Attention!
For 10¢ a day you can enjoy StudyLight.org ads
free while helping to build churches and support pastors in Uganda.
Click here to learn more!

Historical Writings

Today in Christian History

Thursday, May 25

1085
Death at Salerno, Italy, of Pope Gregory VII "Hildebrand," one of the most powerful medieval popes, who had excommunicated the German emperor, Henry IV.
1141
(probable date) Synod of Sens opens. At the insistence of Bernard of Clairvaux, this council pronounces selections from theologian Peter Abelard's writings erroneous and heretical.
1521
Holy Roman Emperor Charles V pronounced Martin Luther an outlaw and heretic for refusing to recant his teachings while at the Diet of Worms (held the previous month).
1793
Stephen T. Badin, 25, was ordained in Baltimore, MD ÀÀ the first Catholic priest to be ordained in the newly independent United States of America. Badin afterward served as a frontier missionary, and played a key role in establishing Catholicism in Kentucky, Indiana and Tennessee during the early nineteenth century.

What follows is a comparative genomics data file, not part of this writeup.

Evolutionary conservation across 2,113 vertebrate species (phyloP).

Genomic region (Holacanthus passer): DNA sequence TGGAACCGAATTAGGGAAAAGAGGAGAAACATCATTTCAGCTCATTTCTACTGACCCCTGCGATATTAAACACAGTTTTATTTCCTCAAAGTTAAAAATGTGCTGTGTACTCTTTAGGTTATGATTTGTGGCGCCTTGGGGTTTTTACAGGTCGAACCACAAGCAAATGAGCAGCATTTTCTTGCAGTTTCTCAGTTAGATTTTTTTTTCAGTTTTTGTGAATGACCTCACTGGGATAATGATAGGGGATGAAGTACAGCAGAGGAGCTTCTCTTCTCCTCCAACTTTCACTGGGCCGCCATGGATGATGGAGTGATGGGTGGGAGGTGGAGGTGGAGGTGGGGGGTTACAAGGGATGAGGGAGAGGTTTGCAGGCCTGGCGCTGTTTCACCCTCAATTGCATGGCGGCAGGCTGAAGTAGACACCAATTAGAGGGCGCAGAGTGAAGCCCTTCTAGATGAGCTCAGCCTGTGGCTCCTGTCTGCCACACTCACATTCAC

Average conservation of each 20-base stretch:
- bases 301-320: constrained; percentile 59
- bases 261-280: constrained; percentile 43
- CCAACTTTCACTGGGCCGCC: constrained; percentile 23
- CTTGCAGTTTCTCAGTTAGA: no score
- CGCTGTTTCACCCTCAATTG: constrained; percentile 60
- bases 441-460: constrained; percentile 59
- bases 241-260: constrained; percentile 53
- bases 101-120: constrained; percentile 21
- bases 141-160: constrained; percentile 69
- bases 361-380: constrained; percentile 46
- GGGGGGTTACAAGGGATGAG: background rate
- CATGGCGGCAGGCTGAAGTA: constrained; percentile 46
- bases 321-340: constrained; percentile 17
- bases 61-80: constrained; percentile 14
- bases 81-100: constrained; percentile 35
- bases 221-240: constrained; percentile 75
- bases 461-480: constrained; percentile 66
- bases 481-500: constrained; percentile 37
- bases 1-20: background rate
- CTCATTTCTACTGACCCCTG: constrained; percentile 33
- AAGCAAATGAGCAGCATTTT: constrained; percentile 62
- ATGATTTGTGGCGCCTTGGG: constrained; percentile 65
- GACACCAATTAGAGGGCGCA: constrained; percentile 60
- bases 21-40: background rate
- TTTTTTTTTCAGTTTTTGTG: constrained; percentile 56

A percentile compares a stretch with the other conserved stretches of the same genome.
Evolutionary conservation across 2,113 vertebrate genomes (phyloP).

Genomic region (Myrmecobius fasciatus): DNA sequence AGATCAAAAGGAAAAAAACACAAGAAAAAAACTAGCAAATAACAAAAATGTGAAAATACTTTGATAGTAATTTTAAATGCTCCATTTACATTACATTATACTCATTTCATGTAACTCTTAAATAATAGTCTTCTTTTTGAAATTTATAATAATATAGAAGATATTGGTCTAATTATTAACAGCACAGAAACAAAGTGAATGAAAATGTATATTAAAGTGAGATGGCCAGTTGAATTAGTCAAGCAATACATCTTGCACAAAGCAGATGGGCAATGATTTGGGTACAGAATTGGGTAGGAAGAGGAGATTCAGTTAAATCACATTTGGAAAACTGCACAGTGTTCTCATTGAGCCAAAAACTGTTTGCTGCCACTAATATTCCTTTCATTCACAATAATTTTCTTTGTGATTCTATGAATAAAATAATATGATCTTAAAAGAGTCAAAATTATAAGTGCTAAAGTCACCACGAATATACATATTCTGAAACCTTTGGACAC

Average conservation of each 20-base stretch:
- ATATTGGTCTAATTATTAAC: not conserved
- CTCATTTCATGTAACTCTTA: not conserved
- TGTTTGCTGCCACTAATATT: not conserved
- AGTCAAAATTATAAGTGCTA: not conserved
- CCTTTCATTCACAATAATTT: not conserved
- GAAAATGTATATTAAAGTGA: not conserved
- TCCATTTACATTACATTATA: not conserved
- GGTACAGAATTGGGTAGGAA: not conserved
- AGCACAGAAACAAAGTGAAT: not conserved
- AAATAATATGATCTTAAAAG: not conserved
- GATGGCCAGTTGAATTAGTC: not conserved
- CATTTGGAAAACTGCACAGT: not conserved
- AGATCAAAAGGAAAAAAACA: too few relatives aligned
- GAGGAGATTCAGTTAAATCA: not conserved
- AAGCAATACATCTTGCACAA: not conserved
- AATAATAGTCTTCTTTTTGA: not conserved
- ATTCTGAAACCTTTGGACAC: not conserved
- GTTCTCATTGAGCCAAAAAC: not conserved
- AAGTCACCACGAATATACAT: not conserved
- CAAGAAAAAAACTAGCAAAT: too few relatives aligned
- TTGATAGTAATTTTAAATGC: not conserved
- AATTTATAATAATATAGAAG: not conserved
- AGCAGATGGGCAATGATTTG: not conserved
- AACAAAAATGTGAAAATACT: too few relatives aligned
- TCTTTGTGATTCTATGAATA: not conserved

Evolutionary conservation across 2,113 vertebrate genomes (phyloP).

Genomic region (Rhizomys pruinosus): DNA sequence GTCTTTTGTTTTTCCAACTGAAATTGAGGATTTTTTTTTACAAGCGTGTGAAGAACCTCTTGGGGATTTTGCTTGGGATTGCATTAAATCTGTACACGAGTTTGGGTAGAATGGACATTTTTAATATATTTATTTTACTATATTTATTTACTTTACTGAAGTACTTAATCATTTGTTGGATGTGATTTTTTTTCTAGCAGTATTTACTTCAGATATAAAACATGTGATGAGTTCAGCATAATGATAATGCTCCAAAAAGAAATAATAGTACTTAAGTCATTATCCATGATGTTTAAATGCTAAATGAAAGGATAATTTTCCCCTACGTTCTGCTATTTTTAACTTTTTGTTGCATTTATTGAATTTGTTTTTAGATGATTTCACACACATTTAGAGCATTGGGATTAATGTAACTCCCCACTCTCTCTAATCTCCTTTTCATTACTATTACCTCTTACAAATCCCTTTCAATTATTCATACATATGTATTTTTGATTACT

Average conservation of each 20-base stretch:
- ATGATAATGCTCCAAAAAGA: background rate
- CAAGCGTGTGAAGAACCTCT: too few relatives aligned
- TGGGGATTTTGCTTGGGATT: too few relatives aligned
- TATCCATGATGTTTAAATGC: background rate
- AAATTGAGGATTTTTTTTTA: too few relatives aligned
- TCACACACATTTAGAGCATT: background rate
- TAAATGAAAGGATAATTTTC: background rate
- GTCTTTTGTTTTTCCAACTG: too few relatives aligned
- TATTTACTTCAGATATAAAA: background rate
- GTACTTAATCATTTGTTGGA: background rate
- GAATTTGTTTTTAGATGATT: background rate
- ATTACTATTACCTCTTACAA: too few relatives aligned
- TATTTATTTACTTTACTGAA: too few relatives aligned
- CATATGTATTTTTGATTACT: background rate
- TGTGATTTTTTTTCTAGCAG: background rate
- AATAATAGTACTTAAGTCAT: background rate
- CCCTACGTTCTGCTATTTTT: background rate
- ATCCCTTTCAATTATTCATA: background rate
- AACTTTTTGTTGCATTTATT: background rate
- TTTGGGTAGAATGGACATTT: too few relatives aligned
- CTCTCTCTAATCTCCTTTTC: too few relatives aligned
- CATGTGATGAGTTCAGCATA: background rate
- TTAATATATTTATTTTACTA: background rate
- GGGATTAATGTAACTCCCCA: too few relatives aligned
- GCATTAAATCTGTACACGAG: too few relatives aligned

1824
The American Sunday School Union ratifies its new name and constitution, organized out of the Sunday and Adult School Union. Its purpose was to use Sunday schools as a means to instill Christian and democratic values "wherever there is a population."
1825
Death in Bristol, England, of Baptist hymnwriter John Ryland after saying "no more pain." He had helped William Carey organize the first Baptist mission and had written the hymn "Lord, teach a little child to pray."
1876
The Reformed Presbyterian Church of Scotland (org. 1743) united with the Free Church of Scotland (org. 1843) to form the new Free Church of Scotland. (In 1929 the Free Church merged with the Mother Church, afterward retaining the name Church of Scotland.)
1909
Over 5,000 Knights Templar (a US organization that has taken the name of a Medieval order) march through Philadelphia to the stirring hymn of "Onward, Christian Soldiers." They are accompanied by sixty music bands and cheered by hundreds of thousands of onlookers.
1931
The Supreme Court decides the case United States v. Macintosh, finding against theologian Douglas Clyde Macintosh, who had sought to become a naturalized citizen of the United States with the caveat that he would fight only in a just war. Some years later the Supreme Court will reverse itself. Meanwhile, Macintosh teaches at Yale. His theology stresses religious experience guided by faith in God and practice of Christian virtues rather than creeds or doctrinal purity.
1996
Thirty-six-year-old Zhang Xiuju is dragged from bed and beaten all night because of her Christian faith. Her dead body, with rope marks and signs of torture is returned two days later with the claim she died trying to jump from a moving police car.

Copyright Statement
© 1987-2020, William D. Blake. Portions used by permission of the author, from "Almanac of the Christian Church"